Keisha Knight Pulliam, an actress who found fame as youngest daughter Rudy on “The Cosby Show,” joined Bill Cosby for the first day of his sexual assault trial. My question, dear ones, is WTF?
The 38-year-old was seen strolling into court with Cosby, just a-smiling, and I assume skipping to a tune that only the two of them could hear. Typically, defendants in a trial such as this one — one that has serious implications and is getting major media coverage — don’t go to the courtroom with such an unbridled sense of joy. But Cosby and Knight Pulliam are having the best time — and it’s all very disturbing!
Cosby, 79, is accused of drugging and sexually assaulting former Temple University employee Andrea Constand in 2004 in his mansion in Elkins Park, Pennsylvania. He faces (and has denied) similar allegations from more than 60 women.
His spokesperson, who appears to be a low-level Sean Spicer type, tries to convince People that it’s not even about like, being guilty or innocent, you know? Even though that’s actually exactly what trials are about. “[Keisha is] not here to proclaim guilt or innocence. She’s here to finally hear the truth for herself in the courtroom. She wants people to stop listening to the sensationalism and come hear the truth.”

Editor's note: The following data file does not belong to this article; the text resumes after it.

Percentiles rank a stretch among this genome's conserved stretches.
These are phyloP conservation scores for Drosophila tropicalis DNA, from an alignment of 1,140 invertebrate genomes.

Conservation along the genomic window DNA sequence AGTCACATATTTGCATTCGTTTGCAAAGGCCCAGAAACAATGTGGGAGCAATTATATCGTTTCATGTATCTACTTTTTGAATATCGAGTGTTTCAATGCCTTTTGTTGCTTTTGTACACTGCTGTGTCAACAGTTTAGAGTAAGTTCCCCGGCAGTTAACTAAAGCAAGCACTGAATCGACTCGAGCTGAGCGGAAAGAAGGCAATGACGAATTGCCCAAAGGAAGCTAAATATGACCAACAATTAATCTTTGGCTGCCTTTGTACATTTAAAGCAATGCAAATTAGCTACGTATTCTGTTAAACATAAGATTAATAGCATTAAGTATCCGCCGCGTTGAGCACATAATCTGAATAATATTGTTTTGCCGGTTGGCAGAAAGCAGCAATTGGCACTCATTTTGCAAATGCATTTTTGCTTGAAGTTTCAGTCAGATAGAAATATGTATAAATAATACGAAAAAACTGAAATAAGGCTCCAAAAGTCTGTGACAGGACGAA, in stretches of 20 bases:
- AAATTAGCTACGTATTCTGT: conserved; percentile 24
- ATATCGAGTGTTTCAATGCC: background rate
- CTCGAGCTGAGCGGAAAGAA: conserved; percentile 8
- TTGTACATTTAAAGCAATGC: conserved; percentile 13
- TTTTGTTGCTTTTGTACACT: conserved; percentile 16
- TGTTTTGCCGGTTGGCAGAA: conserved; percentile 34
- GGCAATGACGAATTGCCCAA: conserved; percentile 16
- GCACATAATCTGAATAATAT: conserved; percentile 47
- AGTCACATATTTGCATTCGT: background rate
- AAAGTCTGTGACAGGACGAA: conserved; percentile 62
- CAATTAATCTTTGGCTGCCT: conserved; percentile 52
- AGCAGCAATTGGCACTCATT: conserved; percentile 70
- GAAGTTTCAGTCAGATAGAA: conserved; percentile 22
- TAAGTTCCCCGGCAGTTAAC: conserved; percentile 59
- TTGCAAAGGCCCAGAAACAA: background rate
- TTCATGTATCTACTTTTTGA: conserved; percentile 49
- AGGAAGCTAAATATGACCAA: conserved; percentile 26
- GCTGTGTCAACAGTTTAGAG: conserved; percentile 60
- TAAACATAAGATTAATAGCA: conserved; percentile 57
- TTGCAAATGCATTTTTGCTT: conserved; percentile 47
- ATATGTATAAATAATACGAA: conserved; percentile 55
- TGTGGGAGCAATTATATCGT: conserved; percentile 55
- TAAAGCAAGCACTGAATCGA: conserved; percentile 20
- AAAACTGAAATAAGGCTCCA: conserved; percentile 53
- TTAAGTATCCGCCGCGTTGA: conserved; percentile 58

In 2015, the actress formerly loved as Rudy ignored the allegations against Cosby and spoke to what she does know about him. “I can only speak to the great man that I know and love, who has been so generous,” she told Access Hollywood Live. “Who has been such a philanthropist, giving back millions of dollars to education and schools.” I mean, yeah, you can do that and also be a horrible person at the same time. People contain depths, after all.
Crisis management expert Gene Grabowski suggests that the actress’ presence is a bid by Cosby’s team to dredge up memories of the good dude we used to know. “The goal is to ensure that at least one or two jurors who hear Cosby’s trial will remember the good side of the man when they pass judgment.” What about the bad side of a dude, my dude? “Regardless of the trial’s outcome, the goal… is to ensure his legacy is at least partially preserved.”
So again, I ask of you — WTF, Rudy?